Saturday, January 30, 2010

Keep it Simple

I had the wonderful opportunity to talk with MLB's reigning American League Manager of the year Mike Scioscia this evening while attending a kick-off dinner for Angels' minor league affiliate, the Orem Owlz. I asked him about his take on the mental side of sports (baseball in particular), and how it affected him as a player and as a coach. His answer was interesting,

"When it comes to the mental aspect of baseball the key is to keep it simple."

What a great thing to remember while striving to perform on purpose, with purpose. I believe that we tend to make things a lot more complicated than they need to be, and as a result we lose focus of the things that matter most which in turn affects our performance. When you fill your mind with information overload you put yourself at greater risk of experiencing what the sport psychology world calls, "paralysis by analysis", which is just a catchy phrase that means you're thinking about doing so many things that you do nothing.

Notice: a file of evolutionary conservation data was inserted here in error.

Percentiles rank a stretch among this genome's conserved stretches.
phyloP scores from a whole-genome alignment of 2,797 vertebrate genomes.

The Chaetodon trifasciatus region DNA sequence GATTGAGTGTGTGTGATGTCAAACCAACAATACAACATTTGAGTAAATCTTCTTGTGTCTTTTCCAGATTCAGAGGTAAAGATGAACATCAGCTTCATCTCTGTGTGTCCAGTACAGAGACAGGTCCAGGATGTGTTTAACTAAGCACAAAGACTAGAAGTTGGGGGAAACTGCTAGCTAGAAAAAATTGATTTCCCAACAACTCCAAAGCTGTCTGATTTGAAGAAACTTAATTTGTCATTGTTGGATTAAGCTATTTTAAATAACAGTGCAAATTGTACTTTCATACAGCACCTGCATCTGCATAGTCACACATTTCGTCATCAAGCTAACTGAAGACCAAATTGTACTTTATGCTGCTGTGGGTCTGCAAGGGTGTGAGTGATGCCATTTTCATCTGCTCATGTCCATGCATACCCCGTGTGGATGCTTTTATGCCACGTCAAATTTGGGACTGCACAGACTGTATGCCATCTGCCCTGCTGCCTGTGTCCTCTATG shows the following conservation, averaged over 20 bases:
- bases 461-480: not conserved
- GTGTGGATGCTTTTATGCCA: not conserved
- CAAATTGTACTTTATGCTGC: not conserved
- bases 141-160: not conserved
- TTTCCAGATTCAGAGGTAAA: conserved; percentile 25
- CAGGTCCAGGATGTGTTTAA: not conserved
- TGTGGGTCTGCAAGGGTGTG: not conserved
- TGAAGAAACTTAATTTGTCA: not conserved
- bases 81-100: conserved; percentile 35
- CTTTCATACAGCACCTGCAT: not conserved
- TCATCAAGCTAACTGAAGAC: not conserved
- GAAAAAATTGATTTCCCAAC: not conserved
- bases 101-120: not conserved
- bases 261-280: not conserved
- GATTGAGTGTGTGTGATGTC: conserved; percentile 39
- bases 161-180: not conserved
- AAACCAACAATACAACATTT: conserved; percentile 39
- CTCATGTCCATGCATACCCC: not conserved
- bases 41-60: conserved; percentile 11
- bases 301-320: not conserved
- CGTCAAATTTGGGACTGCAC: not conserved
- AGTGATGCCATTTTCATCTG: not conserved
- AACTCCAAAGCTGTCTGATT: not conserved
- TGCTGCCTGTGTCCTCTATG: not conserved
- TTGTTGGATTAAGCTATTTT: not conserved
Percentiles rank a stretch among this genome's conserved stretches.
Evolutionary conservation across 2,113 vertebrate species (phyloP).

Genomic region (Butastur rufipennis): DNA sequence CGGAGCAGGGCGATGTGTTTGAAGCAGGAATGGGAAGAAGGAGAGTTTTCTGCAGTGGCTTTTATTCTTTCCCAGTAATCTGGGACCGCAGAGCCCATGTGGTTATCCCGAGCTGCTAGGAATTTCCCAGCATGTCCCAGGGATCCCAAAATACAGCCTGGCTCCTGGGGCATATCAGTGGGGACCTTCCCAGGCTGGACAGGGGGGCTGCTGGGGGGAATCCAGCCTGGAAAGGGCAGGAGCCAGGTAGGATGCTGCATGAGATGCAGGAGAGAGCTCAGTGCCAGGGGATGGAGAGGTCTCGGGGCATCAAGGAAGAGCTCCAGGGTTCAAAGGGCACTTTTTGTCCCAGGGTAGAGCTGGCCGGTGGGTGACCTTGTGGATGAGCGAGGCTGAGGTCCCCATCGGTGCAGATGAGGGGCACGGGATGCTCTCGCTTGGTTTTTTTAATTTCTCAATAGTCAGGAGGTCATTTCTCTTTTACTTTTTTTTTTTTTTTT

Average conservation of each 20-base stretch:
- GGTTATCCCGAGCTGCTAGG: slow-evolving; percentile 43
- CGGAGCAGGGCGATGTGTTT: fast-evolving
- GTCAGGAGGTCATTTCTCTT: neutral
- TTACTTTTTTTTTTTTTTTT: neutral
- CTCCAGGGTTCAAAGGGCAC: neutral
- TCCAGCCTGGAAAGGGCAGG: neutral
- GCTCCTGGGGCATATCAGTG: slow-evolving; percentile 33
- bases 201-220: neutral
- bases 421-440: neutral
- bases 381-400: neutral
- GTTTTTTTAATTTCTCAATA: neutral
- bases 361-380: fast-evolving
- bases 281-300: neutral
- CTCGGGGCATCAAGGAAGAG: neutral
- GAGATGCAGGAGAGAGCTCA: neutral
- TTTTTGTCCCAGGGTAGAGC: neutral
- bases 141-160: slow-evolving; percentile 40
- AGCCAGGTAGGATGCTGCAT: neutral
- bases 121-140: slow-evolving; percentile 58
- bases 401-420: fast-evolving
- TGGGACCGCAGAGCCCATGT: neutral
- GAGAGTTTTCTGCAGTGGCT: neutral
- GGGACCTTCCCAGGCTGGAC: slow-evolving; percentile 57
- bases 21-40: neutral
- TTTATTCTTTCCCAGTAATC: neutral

So in your endeavor to perform on purpose, with purpose I would invite you to remember Coach Scioscia's powerful advice: Keep it Simple.

1 comment:

  1. Justin,

    I thought I would share with you the nugget of wisdom I received from Coach Scioscia during the hitting clinic at USL. This is excerpted from my Facebook wall.

    During the Q&A portion of the hitting clinic at Ultimate Sports Lindon, I asked him about kids throwing curve balls at a young age. My intent for asking the question was to solicit a response relative to potential physical damage it can cause and possibly scare Cody away from trying to develop it right now. His response was informative and enlightening to me. (disclaimer: I don't know very much about coaching baseball so to some of you out there you will read this and be like "yeah, no duh Jon")

    He said, in essence, kids that have to rely on a curve ball as a means to strike batters out when they are younger (10,11,12) more often than not won't fully develop the four core fundamentals of pitching. #1-Throw fastballs over the plate, #2-Throw fastballs with pinpoint accuracy anywhere in the strike zone, #3-Throw fastballs with movement, #4-Throw change-ups. This becomes a problem when the kids are in their mid-to-late teens and routinely face hitters who can hit curve balls. By that time it's difficult to develop #2 and #3 and chances are that they never will.